It should also be noted from FIG. 2 that the diameter of cylindrical rim 42 is somewhat larger than the diameter of cylindrical rim 40, and that the enlarged inner diameter of hole 34 in outflow end cap 26 is somewhat larger than the enlarged inner diameter of hole 28 in inflow end cap 24. The size differential between rim 42 and rim 40, and the corresponding size differential of holes 34 and 28 in respective end caps 26 and 24 is necessary due to the similar size differential between the outflow and inflow ends of simulated aorta 10, as previously noted with reference to FIGS. 1a and 1 c.
With reference now to FIG. 5, a partially cut-away, exploded view of fixture 20 is shown, with aorta 10 from FIGS. 1a, 1 b, and 1 c having been inserted axially through the center of cradle 22. It is to be understood that prior to the insertion of simulated aorta 10 into cradle 22, a bioprosthetic valve, not shown in FIG. 5, is affixed inside simulated aorta 10, generally in the area of sinuses 12-1, 12-2, and 12-3, as previously described with reference to FIG. 1c. Once simulated aorta 10 has been inserted into cradle 22, the next stage in the process of assembling fixture 20 is to fold the inflow end of simulated aorta 10 back over cylindrical rim 40, in the direction indicated by arrows 46. Next, the outflow end of simulated aorta 10 is similarly folded back over cylindrical rim 42, in the direction indicated by arrows 48 in FIG. 5.
Fixture 20 and simulated aorta 10, after the respective ends of aorta 10 are folded over rims 40 and 42, are depicted in FIG. 6. The next stage in the process of assembling fixture 20 and simulated aorta 10 is to fit end caps 24 and 26 onto the respective ends of cradle 22. In particular, inflow end cap 24 is pushed onto the inflow end of cradle 22, in the direction indicated by arrows 50 in FIG. 6. Fixture 20 and simulated aorta 10, after the respective end caps 24 and 26 have been fitted onto cradle 22, are depicted in FIG. 7. As can be seen from FIG. 7, the slightly larger inner diameter of respective holes 28 and 34 in caps 24 and 26 permits caps 24 and 26 to fit over the folded-over ends of simulated aorta 10, compressing the folded-over ends of simulated aorta 10 against rims 40 and 42 on cradle 22. A greatly enlarged view of the area denoted generally as 54 in FIG. 7 is shown in FIG. 8.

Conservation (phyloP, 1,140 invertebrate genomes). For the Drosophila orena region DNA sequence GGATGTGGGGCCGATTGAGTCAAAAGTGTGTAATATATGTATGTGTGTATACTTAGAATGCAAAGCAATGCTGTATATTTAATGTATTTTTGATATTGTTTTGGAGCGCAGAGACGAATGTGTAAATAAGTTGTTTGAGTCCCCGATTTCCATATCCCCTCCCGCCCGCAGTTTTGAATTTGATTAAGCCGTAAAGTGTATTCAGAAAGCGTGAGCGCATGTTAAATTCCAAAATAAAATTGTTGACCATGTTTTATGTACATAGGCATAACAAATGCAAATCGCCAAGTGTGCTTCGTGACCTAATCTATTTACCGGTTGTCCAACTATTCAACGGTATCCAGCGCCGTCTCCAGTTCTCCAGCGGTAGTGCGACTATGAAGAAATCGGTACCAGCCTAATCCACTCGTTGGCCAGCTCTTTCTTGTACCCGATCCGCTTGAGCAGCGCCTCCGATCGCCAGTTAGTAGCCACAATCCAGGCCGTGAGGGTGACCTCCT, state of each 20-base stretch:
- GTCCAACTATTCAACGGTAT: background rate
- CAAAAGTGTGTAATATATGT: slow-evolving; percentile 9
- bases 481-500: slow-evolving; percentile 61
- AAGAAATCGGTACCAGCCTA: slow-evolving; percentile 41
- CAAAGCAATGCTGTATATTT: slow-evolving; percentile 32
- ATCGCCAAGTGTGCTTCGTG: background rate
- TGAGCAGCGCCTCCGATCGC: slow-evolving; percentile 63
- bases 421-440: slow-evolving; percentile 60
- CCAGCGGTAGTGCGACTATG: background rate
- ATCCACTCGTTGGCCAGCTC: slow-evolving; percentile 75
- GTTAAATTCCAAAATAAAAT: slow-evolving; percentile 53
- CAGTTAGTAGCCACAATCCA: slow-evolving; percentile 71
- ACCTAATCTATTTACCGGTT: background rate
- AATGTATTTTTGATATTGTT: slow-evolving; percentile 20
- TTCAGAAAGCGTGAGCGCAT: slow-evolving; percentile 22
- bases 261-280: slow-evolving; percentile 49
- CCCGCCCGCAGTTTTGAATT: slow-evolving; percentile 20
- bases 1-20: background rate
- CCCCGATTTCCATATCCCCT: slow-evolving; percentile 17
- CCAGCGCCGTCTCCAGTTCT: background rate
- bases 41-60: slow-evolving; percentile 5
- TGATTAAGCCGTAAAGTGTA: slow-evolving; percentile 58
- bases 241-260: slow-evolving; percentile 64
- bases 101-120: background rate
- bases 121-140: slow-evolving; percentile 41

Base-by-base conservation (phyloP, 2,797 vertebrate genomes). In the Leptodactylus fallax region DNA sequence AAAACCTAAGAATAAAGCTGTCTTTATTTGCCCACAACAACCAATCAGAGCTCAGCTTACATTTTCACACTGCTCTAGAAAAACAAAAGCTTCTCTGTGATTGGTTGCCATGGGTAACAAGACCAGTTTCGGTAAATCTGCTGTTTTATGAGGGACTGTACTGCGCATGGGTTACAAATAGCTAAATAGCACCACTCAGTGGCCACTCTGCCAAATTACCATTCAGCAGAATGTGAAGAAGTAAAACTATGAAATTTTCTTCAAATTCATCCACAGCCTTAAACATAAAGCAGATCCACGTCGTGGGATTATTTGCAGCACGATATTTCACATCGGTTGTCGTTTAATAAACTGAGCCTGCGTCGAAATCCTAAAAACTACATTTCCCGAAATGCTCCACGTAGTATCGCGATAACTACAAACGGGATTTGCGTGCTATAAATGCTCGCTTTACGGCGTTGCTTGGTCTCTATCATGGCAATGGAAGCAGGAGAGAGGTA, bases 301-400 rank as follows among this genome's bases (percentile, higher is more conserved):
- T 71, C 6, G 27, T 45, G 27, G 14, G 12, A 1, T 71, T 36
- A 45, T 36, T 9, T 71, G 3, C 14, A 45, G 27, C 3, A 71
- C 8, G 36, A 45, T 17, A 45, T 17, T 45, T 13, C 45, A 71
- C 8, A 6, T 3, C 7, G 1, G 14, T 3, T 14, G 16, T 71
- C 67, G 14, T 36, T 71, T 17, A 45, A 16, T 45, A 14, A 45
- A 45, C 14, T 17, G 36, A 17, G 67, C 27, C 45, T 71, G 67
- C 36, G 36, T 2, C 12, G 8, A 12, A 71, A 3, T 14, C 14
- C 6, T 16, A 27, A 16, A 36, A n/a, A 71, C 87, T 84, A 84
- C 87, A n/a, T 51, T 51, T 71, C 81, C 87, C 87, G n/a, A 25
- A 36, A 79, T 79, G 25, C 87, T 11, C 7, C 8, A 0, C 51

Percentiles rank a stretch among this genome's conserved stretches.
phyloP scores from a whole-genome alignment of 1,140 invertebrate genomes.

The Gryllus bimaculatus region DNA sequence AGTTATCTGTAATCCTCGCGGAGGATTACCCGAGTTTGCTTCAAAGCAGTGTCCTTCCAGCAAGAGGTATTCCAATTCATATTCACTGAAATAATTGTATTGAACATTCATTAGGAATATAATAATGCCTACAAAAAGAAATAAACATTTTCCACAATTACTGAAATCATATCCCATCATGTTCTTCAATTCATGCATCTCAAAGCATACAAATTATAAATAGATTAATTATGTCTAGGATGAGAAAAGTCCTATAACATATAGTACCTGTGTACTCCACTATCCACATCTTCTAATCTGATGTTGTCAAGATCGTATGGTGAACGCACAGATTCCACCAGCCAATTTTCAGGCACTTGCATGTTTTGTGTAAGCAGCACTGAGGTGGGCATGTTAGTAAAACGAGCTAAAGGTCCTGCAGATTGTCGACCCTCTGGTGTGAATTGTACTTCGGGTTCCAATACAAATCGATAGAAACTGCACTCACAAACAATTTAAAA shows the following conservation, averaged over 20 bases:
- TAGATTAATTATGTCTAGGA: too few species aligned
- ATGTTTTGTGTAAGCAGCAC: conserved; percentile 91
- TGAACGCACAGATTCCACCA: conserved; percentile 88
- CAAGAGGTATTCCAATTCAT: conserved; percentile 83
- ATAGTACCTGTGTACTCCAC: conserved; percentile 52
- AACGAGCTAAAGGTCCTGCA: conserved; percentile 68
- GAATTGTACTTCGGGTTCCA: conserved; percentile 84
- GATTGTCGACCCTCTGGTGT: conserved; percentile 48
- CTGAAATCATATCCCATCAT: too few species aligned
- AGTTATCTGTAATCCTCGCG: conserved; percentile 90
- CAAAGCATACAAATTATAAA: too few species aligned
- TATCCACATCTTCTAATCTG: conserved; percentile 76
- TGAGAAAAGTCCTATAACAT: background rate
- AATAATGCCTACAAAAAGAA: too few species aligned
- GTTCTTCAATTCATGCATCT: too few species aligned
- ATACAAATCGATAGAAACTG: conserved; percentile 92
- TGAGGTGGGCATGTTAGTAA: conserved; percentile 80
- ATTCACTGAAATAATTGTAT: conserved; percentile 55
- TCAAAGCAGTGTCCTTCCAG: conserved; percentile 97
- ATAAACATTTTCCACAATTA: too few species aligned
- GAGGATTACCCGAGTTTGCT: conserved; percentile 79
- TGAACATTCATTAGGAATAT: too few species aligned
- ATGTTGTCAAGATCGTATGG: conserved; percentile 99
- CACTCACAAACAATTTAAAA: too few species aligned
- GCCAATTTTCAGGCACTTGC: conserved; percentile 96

Once assembled as shown in FIG. 7, fixture 20 provides support for aorta 10 and the bioprosthetic valve therein, without affecting the compliance of simulated aorta 10 in the area of sinuses 12-1, 12-2, and 12-3. By way of illustration, there is shown in FIG. 9 the assembled fixture 20 and simulated aorta 10 having been inserted into the flow loop of a pulsatile flow study apparatus, through which fluid flow is established in the direction indicated by arrow 56. In accordance with one aspect of the present invention, and as would be appreciated by those of ordinary skill in the art, fixture 20 and aorta 10 can be inserted and removed from various flow-loop apparatuses such as that shown in FIG. 9 without damage to aorta 10 and the bioprosthetic valve therein. In this way, the same simulated aorta/bioprosthetic valve combination can be subjected to a succession of different tests involving different flow loop apparatuses. Since the same aorta/valve combination can be used, the results from each one of the individual tests can be meaningfully and accurately correlated with the results from others in the succession of tests. As previously noted, this would not be possible if a different aorta/valve combination were used for each one of the tests.